The Stand

Nursing while infected | Remote again, naturally | Supremes eye Hanford law

Print Friendly, PDF & Email

Tuesday, January 11, 2022

 


COVID

 

► LIVE from the Seattle Times — Coronavirus daily news update, Jan. 11 — The latest count of COVID-19 cases in Washington totals 978,680 infections (14-day average of cases per day: 10,322) and 10,322 deaths.

► From McClatchy — Sunday saw record COVID cases in Washington state. Rate of COVID patients in ICU rising — COVID-19 continued its record-breaking pace through Washington over the weekend, based on data released by the state Department of Health on Monday. The state recorded 13,689 new cases Monday and 24 new deaths since Friday.

MORE local coverage from the Bellingham Herald, (Everett) Herald, (Longview) Daily News, Peninsula Daily News, Skagit Valley Herald, (Spokane) Spokesman-Review, and the (Tacoma) News Tribune.

► From The Hill — U.S. sets new record for COVID-19 hospitalizations — The 145,982 people hospitalized with COVID-19 surpasses the previous peak set in January 2021, during a major winter surge before vaccines were widely available.

► From the AP — U.S. hospitals letting COVID-infected staff stay on the job — Hospitals around the U.S. are increasingly taking the extraordinary step of allowing nurses and other workers infected with the coronavirus to stay on the job if they have mild symptoms or none at all. The move is a reaction to the severe hospital staffing shortages and crushing caseloads that the Omicron variant is causing.

► From Politico — Health care workers are panicked as desperate hospitals ask infected staff to return — In Washington state, hospitals are stretched but not to the point of allowing workers to stay on the job without isolating first for five days, the state’s secretary of health, Umair Shah, said last week. But that could change, he said. Staffing is precarious. “The next several weeks will be very difficult for our state,” he said. Washington’s health centers are generally allowing staff that test positive to return after five days without a negative test, he said. Hospitals aren’t required to notify patients or other workers that a staffer recently tested positive, according to a state spokesperson.

► From the Tri-City Herald — Omicron hits Tri-Cities schools, sickening nearly 700 kids. Hundreds more in quarantine

► From the Seattle Times — Seattle schools could return to remote learning if high number of absences continues

► From the Spokesman-Review — School leaders struggle to keep doors open as absences mount among students and staff

► From the union-busting Columbian — Vancouver schools shift to rotating remote learning due to bus driver shortage

► From the NY Times — Randi Weingarten still wants schools open (by Michelle Goldberg) — It seems clear to me, as I’ve watched how public schools are responding to Omicron, that (AFT President Randi) Weingarten, along with some other union leaders, are trying to avoid shutdowns, even at the risk of infuriating some of their members. The vast majority of the country’s schools, after all, are open, even though there’s probably a better case for shutting down now than there has been at any point since the spring of 2020. Where schools have closed, it’s mostly been for logistical reasons — there are simply too many staffers out sick.

► From Politico — Chicago schools, teachers reach tentative deal to end classroom shutdown — The potential agreement would have educators return to schools beginning Tuesday, while students would return Wednesday.

► From The Hill — Biden coronavirus vaccine-or-test mandate goes into effect — Key components of the Biden administration’s COVID-19 vaccine or test mandate for more than 80 million workers went into effect Monday amid an ongoing Supreme Court battle that could ultimately doom the rule.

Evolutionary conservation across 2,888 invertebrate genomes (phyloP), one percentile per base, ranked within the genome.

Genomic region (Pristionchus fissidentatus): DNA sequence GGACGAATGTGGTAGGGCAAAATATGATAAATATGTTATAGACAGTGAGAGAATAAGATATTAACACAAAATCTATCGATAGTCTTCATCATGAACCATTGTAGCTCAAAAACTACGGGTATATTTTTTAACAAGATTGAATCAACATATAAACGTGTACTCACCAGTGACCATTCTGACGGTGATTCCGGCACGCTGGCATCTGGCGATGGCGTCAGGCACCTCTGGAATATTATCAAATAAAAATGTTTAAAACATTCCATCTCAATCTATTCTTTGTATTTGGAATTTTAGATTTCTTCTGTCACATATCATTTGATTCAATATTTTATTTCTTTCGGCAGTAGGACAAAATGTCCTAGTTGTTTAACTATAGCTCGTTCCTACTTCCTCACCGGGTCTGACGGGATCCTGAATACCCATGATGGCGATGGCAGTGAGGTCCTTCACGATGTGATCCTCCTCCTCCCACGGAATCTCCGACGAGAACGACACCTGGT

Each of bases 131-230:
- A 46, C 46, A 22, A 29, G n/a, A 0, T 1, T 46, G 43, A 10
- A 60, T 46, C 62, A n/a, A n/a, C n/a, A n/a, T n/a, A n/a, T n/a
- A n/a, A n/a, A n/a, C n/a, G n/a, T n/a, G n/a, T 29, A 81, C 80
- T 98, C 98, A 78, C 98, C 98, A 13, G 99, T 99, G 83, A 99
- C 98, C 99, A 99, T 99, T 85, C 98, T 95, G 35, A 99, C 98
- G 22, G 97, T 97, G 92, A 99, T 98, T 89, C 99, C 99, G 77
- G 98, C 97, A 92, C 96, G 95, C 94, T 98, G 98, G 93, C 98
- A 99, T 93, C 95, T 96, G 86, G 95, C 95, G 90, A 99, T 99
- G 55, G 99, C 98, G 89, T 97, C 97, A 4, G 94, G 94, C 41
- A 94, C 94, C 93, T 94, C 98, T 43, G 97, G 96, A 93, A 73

THIS WASHINGTON

 

► From the News Tribune — As Omicron surges, Washington legislators convene for the first day of the session — Many Washington state legislators gathered at the Capitol Monday for the start of the 2022 legislative session. But thanks to the rapid spread of the omicron variant of COVID-19, the Senate has already found itself short of legislators eligible for in-person meetings for the time being. Those legislators, staff, and media who were at the Capitol in person were tested for COVID-19 and only allowed into the House and Senate galleries after negative test results.

► From the Seattle Times — Legislature begins another session; now 5 senators test positive for COVID

TODAY at The Stand WSLC Legislative Conference will be Jan. 28 — The Washington State Labor Council, AFL-CIO invites all leaders, staffers and rank-and-file members of its affiliated unions to register for the 2022 WSLC Legislative Conference to be held virtually via Zoom on Friday, Jan. 28 starting at 9 a.m.

The Stand (Jan. 10) — WSLC sets 2022 legislative agenda

► From the AP — Inslee rescinds state government affirmative action ban — Gov. Jay Inslee on Friday said he will roll back a long-standing directive that restricts affirmative action in state hiring, contracting and education and announced a new executive order to boost diversity in government contracting. The announcement comes as he and state officials try to diversify government after voters in 2019 upheld a 20-year-old ban on affirmative action.

► From the union-busting Columbian — House Democrats introduce bills to clarify police reform measures — HB 1735, sponsored by state Reps. Jesse Johnson (D-Federal Way) and Alicia Rule (D-Blaine), clarifies that officers can use force, subject to the newly established reasonable care standard, in behavioral health circumstances, for involuntary treatment commitments, in instances of child welfare, and other related circumstances.

► From Crosscut — Legislators prepare for long list of climate change bills

► From the Tri-City Herald — WA taxpayers should not have to pay for State Rep. Klippert’s voter fraud fantasy (editorial)

 


LOCAL

 

► From the SW Washington CLC — Let us know who YOUR SW Washington Labor Heroes were in 2021 — The Southwest Washington Central Labor Council and the Cowlitz Wahkiakum Central Labor Council are presenting the first annual Southwest Washington Labor Hero Awards at 6 p.m. on Friday, Feb. 4 at the Vancouver Hilton. They want to know who YOUR Southwest Washington Labor Heroes were in 2021. Submit your nominations by Friday, Jan. 14.

 


AEROSPACE